CHRISTOPHER PLUMMER’S CELEBRATED ONE-MAN SHOW
“A WORD OR TWO” OPENS TOMORROW WEDNESDAY, JANUARY 22
AT THE CENTER THEATRE GROUP/AHMANSON THEATRE
Presented in Association with the Stratford Festival of Canada Jan. 19–Feb. 9 Only
Academy Award, Tony Award and Emmy Award winner Christopher Plummer takes the stage for 16 performances only in a Center Theatre Group special event, “A Word or Two,” which opens at the CTG/Ahmanson Theatre on Wednesday, January 22, 2014. Written and arranged by Plummer and directed by Tony Award winner Des McAnuff, “A Word or Two” is presented in association with the Stratford Festival of Canada and continues through February 9, 2014.
Plummer, who confesses to being “hooked on the intoxication of words,” spent much of his time growing up in Montreal reading Ben Jonson, George Bernard Shaw, Shakespeare, Rudyard Kipling, A.A. Milne, Lewis Carroll, Lord Byron, Dylan Thomas, W.H. Auden and Stephen Leacock, and others. His personal take on these literary giants forms a journey from childhood to old age.
Charles Isherwood of The New York Times called the piece “… a passionate love letter to language…” “It’s a warm and highly literate tribute to the writers whose work has inspired, sustained and delighted …,” said Isherwood. “Mr. Plummer recites poetry with the ease of a man who has been hearing it singing in his head virtually every day of his life. His velvety baritone has lost little, if any, of its beauty or authority.”
Richard Ouzonian of the Toronto Star said, “You don’t review a show like Christopher Plummer’s ‘A Word or Two’ . . . You simply bow gratefully, say ‘Thank you, Mr. Plummer,’ and urge everyone reading this to buy tickets as rapidly as possible.”
Christopher Plummer has enjoyed 60 years as one of theatre’s most respected actors and is a veteran of over 100 motion pictures. He began his professional career on stage and radio in both French and English in Montreal. While there, he also had the good fortune to work with the great Russian theatre guru Fyodor Komisarjevsky.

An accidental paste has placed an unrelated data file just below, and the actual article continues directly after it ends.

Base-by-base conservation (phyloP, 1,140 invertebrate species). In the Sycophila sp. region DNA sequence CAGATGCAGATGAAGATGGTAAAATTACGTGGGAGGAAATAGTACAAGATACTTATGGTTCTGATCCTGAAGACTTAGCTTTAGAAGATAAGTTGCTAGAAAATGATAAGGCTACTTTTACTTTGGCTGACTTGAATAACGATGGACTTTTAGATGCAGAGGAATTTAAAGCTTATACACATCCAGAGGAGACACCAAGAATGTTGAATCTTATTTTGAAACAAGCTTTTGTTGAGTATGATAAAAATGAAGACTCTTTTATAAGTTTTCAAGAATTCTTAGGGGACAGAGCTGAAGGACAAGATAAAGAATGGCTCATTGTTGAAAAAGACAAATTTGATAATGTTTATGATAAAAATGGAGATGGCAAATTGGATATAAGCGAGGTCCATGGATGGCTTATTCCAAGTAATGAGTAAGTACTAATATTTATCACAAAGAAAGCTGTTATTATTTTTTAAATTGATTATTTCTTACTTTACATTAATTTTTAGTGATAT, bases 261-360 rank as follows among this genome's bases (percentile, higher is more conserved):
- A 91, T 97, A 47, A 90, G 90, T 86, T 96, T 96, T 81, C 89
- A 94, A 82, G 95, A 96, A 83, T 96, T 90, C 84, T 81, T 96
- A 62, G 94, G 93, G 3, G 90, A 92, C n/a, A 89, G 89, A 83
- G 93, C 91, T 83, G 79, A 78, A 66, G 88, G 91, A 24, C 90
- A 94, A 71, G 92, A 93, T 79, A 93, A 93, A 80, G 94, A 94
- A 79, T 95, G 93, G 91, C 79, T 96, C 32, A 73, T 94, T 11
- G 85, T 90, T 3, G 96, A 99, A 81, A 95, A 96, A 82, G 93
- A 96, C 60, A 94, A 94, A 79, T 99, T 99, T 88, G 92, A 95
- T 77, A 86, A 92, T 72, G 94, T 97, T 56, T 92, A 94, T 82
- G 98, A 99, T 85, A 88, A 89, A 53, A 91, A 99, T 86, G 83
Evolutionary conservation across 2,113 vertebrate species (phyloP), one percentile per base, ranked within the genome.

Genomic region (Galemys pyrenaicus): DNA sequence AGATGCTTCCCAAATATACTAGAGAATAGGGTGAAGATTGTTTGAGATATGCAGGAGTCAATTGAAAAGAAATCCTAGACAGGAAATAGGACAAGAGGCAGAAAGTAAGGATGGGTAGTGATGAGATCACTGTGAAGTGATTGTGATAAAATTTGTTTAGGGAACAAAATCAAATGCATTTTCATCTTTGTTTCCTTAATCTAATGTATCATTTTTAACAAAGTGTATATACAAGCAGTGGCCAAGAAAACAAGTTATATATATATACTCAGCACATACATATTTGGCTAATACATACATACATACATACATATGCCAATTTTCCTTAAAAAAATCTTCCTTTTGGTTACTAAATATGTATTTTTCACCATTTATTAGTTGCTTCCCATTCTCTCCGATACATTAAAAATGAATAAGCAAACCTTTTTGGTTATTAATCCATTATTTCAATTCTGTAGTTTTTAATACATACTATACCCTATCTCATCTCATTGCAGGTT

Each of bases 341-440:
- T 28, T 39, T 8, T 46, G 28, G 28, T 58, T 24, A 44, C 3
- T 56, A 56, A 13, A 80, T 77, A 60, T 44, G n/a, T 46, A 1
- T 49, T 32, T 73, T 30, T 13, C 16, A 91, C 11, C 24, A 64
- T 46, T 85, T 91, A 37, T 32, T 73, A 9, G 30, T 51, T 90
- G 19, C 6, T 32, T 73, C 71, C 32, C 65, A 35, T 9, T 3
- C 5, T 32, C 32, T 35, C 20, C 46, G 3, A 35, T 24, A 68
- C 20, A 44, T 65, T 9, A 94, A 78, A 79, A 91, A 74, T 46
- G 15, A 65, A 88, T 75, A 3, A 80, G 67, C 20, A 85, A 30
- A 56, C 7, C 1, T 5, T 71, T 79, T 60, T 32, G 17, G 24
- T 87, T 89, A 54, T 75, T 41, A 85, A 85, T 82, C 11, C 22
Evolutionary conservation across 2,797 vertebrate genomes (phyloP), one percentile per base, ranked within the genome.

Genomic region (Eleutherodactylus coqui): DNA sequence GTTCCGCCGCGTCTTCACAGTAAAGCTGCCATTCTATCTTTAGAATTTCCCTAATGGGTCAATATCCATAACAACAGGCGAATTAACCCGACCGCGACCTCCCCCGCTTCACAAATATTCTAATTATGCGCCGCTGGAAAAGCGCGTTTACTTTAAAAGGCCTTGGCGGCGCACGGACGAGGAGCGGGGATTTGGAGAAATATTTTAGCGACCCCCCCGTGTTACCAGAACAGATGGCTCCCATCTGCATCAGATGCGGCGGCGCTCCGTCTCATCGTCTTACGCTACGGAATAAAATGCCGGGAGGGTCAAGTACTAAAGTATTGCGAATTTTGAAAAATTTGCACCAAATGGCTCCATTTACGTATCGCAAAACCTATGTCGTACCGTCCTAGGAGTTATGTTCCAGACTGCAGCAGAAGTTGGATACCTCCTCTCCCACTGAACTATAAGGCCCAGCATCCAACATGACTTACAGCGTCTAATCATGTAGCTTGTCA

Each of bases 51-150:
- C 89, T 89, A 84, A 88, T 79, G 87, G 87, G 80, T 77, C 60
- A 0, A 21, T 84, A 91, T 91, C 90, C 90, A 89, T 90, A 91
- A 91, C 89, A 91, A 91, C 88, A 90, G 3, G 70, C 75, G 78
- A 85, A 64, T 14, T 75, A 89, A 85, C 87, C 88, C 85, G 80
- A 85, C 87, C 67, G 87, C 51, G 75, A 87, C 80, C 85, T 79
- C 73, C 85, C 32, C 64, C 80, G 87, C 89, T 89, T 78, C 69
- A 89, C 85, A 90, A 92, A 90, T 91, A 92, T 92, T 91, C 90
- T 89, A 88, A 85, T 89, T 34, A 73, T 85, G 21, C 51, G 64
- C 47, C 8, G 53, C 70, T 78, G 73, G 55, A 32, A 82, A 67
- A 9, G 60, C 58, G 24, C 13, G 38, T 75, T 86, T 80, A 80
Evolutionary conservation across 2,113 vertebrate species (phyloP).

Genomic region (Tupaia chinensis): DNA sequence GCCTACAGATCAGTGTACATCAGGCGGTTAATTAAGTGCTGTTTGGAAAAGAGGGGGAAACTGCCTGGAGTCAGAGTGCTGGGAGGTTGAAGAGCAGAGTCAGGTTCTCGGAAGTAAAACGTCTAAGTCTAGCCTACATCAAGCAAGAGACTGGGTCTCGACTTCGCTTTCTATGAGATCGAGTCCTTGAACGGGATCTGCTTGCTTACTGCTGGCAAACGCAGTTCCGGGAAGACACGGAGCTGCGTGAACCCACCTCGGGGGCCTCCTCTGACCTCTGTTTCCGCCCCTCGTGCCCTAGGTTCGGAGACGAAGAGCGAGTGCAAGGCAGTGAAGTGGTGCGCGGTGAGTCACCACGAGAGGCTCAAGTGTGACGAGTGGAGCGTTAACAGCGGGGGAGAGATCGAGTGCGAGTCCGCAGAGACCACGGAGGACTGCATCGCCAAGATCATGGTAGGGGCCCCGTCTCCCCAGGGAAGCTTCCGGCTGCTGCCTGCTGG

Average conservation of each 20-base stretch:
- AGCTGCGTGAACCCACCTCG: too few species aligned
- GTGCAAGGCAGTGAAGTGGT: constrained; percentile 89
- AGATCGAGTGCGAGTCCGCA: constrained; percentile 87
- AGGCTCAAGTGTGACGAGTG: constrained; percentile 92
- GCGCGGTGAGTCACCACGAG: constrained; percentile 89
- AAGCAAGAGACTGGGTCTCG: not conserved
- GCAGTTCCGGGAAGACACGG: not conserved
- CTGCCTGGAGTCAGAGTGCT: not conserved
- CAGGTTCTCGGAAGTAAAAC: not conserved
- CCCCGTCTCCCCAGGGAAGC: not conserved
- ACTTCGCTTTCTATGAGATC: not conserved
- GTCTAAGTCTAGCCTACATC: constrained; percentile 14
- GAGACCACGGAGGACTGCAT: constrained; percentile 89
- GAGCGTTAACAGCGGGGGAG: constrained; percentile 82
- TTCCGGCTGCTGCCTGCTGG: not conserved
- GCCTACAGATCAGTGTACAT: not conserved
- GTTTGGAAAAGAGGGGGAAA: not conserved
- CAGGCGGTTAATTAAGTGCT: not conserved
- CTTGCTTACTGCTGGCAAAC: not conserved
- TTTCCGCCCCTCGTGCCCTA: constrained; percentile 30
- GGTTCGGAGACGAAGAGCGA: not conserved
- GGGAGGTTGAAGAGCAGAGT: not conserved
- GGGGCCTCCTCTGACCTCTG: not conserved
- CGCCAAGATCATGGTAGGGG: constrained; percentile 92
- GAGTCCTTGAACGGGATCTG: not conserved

After Eva Le Gallienne gave him his New York debut (1954), he went on to star in many celebrated productions on Broadway and London’s West End. He has won two Tony Awards – for the musical “Cyrano” and for “Barrymore” (which played to acclaim at the Ahmanson Theatre in 1998) – plus seven nominations, his latest for his King Lear (2004) and for his Clarence Darrow in “Inherit the Wind” (2007).
He is a former leading member of The Royal National Theatre under Sir Laurence Olivier and the Royal Shakespeare Company under Sir Peter Hall where he won London’s Evening Standard Award for Best Actor in “Becket” (1961). In 1968, sanctioned by Elizabeth II, he was made a Companion of the Order of Canada (an honorary knighthood). He has also led Canada’s Stratford Festival in its formative years under Sir Tyrone Guthrie and his mentor Michael Langham, and again recently under Des McAnuff’s regime. He is widely recognized as one of the finest classical actors of his time.
Since Sidney Lumet introduced him to the screen in “Stage Struck” (1958), his range of notable films include “The Man Who Would be King,” “Battle of Britain,” “Waterloo,” “Star Trek VI: The Undiscovered Country,” “Twelve Monkeys” and the 1965 Oscar-winning “The Sound of Music.” More recently, his films have included the Oscar-nominated “The Insider,” (in the role of Mike Wallace which won him the National Critics Award), the Oscar-winning “A Beautiful Mind,” “Must Love Dogs,” “The Man in the Chair,” “Syriana,” “The Inside Man,” the title role in “The Imaginarium of Doctor Parnassus” directed by Terry Gilliam, and the highly praised animated films “Up,” “9” and “My Dog Tulip.” In 2010 he played the great novelist Tolstoy in “The Last Station,” directed by Michael Hoffman, where he received an Academy Award nomination. He followed that up in 2011with another nomination and won the Oscar for Best Supporting Actor in “Beginners,” written and directed by Mike Mills. He also appeared in David Fincher’s “The Girl with the Dragon Tattoo” that same year. In 2013 he completed “Elsa and Fred,” directed by Michael Radford in which he stars opposite Shirley MacLaine, and “Imagine” opposite Al Pacino and Annette Bening from writer/director Dan Fogelman.